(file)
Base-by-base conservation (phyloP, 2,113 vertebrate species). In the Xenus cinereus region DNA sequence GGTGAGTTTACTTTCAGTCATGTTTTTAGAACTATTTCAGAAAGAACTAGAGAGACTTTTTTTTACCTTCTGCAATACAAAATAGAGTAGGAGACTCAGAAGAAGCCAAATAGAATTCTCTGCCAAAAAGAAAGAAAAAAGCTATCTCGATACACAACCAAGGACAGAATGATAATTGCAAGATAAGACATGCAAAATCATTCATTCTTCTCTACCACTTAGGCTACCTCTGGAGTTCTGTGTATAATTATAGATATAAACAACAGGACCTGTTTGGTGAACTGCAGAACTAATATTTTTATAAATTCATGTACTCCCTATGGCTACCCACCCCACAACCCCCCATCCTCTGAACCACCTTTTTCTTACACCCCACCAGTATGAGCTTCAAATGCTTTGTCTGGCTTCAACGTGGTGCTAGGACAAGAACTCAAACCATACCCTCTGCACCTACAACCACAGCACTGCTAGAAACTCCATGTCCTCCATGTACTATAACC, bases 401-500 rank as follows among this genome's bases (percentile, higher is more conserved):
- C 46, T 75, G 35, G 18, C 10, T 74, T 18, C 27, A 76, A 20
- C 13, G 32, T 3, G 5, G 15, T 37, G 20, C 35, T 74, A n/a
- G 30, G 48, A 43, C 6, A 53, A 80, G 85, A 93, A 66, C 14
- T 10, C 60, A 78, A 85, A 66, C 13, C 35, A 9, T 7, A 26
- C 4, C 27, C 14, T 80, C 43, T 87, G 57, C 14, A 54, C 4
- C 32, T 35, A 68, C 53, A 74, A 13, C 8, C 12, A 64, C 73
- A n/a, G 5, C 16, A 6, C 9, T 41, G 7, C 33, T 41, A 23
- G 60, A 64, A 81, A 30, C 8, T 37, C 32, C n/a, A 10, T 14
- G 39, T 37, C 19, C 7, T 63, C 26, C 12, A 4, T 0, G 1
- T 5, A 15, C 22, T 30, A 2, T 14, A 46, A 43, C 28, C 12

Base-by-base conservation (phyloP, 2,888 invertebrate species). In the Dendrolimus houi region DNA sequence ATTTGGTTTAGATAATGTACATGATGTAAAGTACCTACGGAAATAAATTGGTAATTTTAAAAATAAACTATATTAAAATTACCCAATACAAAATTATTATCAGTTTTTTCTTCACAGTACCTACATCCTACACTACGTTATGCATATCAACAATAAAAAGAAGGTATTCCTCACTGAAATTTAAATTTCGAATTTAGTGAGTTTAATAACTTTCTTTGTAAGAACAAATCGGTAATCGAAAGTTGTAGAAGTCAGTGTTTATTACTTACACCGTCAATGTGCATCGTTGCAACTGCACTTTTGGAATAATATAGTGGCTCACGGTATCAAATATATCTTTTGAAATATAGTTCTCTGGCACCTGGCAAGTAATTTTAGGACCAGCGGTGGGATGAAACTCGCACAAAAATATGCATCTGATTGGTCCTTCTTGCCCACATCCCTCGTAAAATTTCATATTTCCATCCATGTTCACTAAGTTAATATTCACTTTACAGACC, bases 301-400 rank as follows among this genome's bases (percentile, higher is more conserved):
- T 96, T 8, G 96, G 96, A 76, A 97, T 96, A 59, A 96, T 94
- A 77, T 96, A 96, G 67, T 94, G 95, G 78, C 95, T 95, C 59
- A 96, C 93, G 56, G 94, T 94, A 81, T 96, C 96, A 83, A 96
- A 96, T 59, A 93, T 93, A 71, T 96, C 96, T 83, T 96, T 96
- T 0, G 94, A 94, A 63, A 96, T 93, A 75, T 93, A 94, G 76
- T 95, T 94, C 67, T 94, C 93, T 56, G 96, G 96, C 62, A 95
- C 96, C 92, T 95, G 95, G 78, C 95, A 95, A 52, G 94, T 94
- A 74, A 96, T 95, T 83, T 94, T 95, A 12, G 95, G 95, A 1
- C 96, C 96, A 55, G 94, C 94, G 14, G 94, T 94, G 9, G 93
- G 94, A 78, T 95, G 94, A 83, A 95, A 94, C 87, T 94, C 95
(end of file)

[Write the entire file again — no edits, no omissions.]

Base-by-base conservation (phyloP, 2,113 vertebrate species). In the Xenus cinereus region DNA sequence GGTGAGTTTACTTTCAGTCATGTTTTTAGAACTATTTCAGAAAGAACTAGAGAGACTTTTTTTTACCTTCTGCAATACAAAATAGAGTAGGAGACTCAGAAGAAGCCAAATAGAATTCTCTGCCAAAAAGAAAGAAAAAAGCTATCTCGATACACAACCAAGGACAGAATGATAATTGCAAGATAAGACATGCAAAATCATTCATTCTTCTCTACCACTTAGGCTACCTCTGGAGTTCTGTGTATAATTATAGATATAAACAACAGGACCTGTTTGGTGAACTGCAGAACTAATATTTTTATAAATTCATGTACTCCCTATGGCTACCCACCCCACAACCCCCCATCCTCTGAACCACCTTTTTCTTACACCCCACCAGTATGAGCTTCAAATGCTTTGTCTGGCTTCAACGTGGTGCTAGGACAAGAACTCAAACCATACCCTCTGCACCTACAACCACAGCACTGCTAGAAACTCCATGTCCTCCATGTACTATAACC, bases 401-500 rank as follows among this genome's bases (percentile, higher is more conserved):
- C 46, T 75, G 35, G 18, C 10, T 74, T 18, C 27, A 76, A 20
- C 13, G 32, T 3, G 5, G 15, T 37, G 20, C 35, T 74, A n/a
- G 30, G 48, A 43, C 6, A 53, A 80, G 85, A 93, A 66, C 14
- T 10, C 60, A 78, A 85, A 66, C 13, C 35, A 9, T 7, A 26
- C 4, C 27, C 14, T 80, C 43, T 87, G 57, C 14, A 54, C 4
- C 32, T 35, A 68, C 53, A 74, A 13, C 8, C 12, A 64, C 73
- A n/a, G 5, C 16, A 6, C 9, T 41, G 7, C 33, T 41, A 23
- G 60, A 64, A 81, A 30, C 8, T 37, C 32, C n/a, A 10, T 14
- G 39, T 37, C 19, C 7, T 63, C 26, C 12, A 4, T 0, G 1
- T 5, A 15, C 22, T 30, A 2, T 14, A 46, A 43, C 28, C 12

Base-by-base conservation (phyloP, 2,888 invertebrate species). In the Dendrolimus houi region DNA sequence ATTTGGTTTAGATAATGTACATGATGTAAAGTACCTACGGAAATAAATTGGTAATTTTAAAAATAAACTATATTAAAATTACCCAATACAAAATTATTATCAGTTTTTTCTTCACAGTACCTACATCCTACACTACGTTATGCATATCAACAATAAAAAGAAGGTATTCCTCACTGAAATTTAAATTTCGAATTTAGTGAGTTTAATAACTTTCTTTGTAAGAACAAATCGGTAATCGAAAGTTGTAGAAGTCAGTGTTTATTACTTACACCGTCAATGTGCATCGTTGCAACTGCACTTTTGGAATAATATAGTGGCTCACGGTATCAAATATATCTTTTGAAATATAGTTCTCTGGCACCTGGCAAGTAATTTTAGGACCAGCGGTGGGATGAAACTCGCACAAAAATATGCATCTGATTGGTCCTTCTTGCCCACATCCCTCGTAAAATTTCATATTTCCATCCATGTTCACTAAGTTAATATTCACTTTACAGACC, bases 301-400 rank as follows among this genome's bases (percentile, higher is more conserved):
- T 96, T 8, G 96, G 96, A 76, A 97, T 96, A 59, A 96, T 94
- A 77, T 96, A 96, G 67, T 94, G 95, G 78, C 95, T 95, C 59
- A 96, C 93, G 56, G 94, T 94, A 81, T 96, C 96, A 83, A 96
- A 96, T 59, A 93, T 93, A 71, T 96, C 96, T 83, T 96, T 96
- T 0, G 94, A 94, A 63, A 96, T 93, A 75, T 93, A 94, G 76
- T 95, T 94, C 67, T 94, C 93, T 56, G 96, G 96, C 62, A 95
- C 96, C 92, T 95, G 95, G 78, C 95, A 95, A 52, G 94, T 94
- A 74, A 96, T 95, T 83, T 94, T 95, A 12, G 95, G 95, A 1
- C 96, C 96, A 55, G 94, C 94, G 14, G 94, T 94, G 9, G 93
- G 94, A 78, T 95, G 94, A 83, A 95, A 94, C 87, T 94, C 95